On Wednesday, 12th September, a mosque in the Sheetala colony of Gurgaon was shut down by the Municipal Corporation of Gurgaon (MCG). Ostensibly, such a step was taken after local Hindutva organizations raised objections to the mosque citing that it was an illegal structure and was disturbing the locals with blaring speakers, which were used for Azan, five times a day.
To the dismay of the local Muslim population, the mosque was promptly sealed off by the MCG following these complaints. Gurgaon was in news this year when Hindutva groups disrupted Friday prayers in open spaces by the Muslims. Back then, they threatened the permanent closure of Friday prayers by Muslims in the open, citing traffic hassles. However, most of these prayers were held in parks, barren lands, or lanes which hardly caused any traffic problem. The agenda of the Hindutva groups, couched in the language of civic disruption of traffic, was in reality a sinister targeted attack on the religious rights of the Muslim community.
Due to a massive outrage from people as well as the Gurgaon Nagrik Ekta Manch, a civil society group of Gurgaon, the authorities took necessary steps to ensure that the Friday Namaz be held. Though the Hindutva groups cried shrill against such an intervention, all plans to close Friday prayers were foiled.
The Sheetala Colony sealing of the mosque is a continuation of a series of Hindutva attacks on the praying rights of Muslims. The MCG deemed the structure illegal since it was within 300 meters of the ammunition depot of the Indian Air force. But by that logic, the entire colony would be rendered ‘illegal’. The Sheetala Mandir, a much bigger structure that houses a Hindu Goddess, is closer to the Air Force Ammunition depot. The locality also houses a Syrian Christian church. Yet, none of these structures were deemed illegal or sealed. ‘Even new constructions are taking place in this locality, which the MCG has no issues with. They are allowing such constructions, but they selectively sealed the mosque. This showed the prejudice of the administration in selectively targeting the mosque’, said a local Muslim resident, on conditions of anonymity.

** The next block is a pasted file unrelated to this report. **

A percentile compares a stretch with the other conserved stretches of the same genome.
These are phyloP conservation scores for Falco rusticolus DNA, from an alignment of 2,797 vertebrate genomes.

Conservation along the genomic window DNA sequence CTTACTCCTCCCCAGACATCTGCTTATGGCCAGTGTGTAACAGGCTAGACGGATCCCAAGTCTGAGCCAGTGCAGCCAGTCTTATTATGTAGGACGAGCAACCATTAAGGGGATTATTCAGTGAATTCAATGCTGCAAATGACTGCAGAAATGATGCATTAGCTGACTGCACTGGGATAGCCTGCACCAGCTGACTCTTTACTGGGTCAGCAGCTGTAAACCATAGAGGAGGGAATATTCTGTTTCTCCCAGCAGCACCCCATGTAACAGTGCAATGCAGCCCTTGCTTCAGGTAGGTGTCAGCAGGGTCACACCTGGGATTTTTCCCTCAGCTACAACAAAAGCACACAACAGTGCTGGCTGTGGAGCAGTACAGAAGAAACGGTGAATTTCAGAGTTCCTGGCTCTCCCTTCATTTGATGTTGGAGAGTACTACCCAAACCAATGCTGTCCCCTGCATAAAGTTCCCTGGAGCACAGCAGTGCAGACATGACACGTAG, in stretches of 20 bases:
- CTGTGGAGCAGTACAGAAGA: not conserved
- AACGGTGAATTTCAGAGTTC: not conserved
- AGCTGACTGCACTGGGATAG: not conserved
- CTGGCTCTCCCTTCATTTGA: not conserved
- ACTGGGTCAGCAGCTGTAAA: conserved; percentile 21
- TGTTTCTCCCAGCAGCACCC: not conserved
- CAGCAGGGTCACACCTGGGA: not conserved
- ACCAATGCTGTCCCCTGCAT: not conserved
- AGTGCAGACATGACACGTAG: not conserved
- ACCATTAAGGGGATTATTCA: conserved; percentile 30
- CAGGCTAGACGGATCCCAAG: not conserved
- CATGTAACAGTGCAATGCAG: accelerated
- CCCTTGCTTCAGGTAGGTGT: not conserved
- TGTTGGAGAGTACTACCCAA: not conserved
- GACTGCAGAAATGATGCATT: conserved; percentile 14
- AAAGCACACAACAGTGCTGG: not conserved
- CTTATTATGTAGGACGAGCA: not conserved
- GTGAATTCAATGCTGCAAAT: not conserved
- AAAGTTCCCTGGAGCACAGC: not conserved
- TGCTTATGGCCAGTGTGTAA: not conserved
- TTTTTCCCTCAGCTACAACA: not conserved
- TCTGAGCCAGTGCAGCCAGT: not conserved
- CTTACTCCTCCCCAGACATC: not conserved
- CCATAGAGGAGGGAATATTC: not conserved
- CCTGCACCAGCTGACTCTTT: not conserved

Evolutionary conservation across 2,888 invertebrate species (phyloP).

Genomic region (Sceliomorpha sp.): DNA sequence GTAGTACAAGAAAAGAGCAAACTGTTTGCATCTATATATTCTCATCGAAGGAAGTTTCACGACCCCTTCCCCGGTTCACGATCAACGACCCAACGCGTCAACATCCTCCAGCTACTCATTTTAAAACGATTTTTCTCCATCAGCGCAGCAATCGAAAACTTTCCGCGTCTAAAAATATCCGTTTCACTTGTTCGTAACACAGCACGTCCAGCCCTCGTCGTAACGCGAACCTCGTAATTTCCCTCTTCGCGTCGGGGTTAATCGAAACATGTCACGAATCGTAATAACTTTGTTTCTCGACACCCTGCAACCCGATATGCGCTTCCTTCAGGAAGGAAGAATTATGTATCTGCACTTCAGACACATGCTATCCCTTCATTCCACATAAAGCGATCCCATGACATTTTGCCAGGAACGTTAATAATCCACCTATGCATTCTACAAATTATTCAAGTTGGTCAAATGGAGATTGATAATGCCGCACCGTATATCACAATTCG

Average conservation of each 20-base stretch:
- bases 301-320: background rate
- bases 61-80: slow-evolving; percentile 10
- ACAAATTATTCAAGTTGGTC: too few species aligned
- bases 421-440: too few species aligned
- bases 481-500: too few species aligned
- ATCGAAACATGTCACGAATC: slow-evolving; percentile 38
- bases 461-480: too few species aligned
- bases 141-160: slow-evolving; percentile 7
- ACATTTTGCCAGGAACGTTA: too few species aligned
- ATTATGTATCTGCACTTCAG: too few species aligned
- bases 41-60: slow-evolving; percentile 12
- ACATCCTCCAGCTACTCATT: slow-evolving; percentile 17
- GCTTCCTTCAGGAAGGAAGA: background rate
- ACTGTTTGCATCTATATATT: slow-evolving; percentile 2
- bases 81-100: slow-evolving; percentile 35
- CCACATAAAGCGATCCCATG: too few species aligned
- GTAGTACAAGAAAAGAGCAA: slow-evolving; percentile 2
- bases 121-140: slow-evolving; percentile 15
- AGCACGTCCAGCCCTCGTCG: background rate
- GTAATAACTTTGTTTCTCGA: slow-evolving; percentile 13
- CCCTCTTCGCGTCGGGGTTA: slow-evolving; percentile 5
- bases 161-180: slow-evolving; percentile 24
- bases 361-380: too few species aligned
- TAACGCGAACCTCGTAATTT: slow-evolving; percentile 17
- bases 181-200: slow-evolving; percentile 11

Local Muslim organizations like the Muslim Ekta Manch, dalit organizations like Bhim Sena and civil Society groups like Gurgaon Nagrik Ekta Manch (GNEM) protested against this selective targeting of Muslim religious structures. A delegation of GNEM went and met the Divisional Commissioner D. Suresh on the 14th of September and demanded that the mosque be de-sealed. The Divisional Commissioner responded positively to this delegation and in fact ordered the re-opening of the mosque. D. Suresh on 14th September told the media that ‘there is a provision in the law that if a structure is sealed and its owner appeal against such sealing, then a reopening or de-sealing of that structure can be considered’. The Divisional Commissioner promised that the mosque will be opened by 4pm. The declaration instilled hopes in the minds of the people who went on to cancel the dharna or sit-in protest that had started infront of the mosque since its sealing was withdrawn.
However, all hopes were doused by evening when the MCG officials refused to de-seal the mosque by the said time. Caught in bureaucratic hassles and legal conundrums, various offices tried to dodge the responsibility of de-sealing the mosque. Despite the lack of a written order to seal the mosque, verbal orders given by the Divisional Commissioner was not deemed ‘good enough’ by MCG officials to de-seal the mosque. In these shifting of legal responsibilities, the mosque continued to be sealed.
Speaking to TWJ, Rahul Roy, a member of GNEM, said, “We had explained to the Divisional Commissioner how the mosque is being selectively targeted and we got a very good response from him. However, the whole matter is now stuck in bureaucratic conundrums and political pressure from the Hindutva groups is behind the delay. We will now formally file a petition for de-sealing of the mosque to the Appellate authority in the Divisional Commissioner’s Office and we are hopeful that a solution will come out’. United Against Hate, a civil society platform also held protest against the targeting and sealing of the mosque on the 15th of September, Saturday in front of the Haryana Bhavan in Delhi.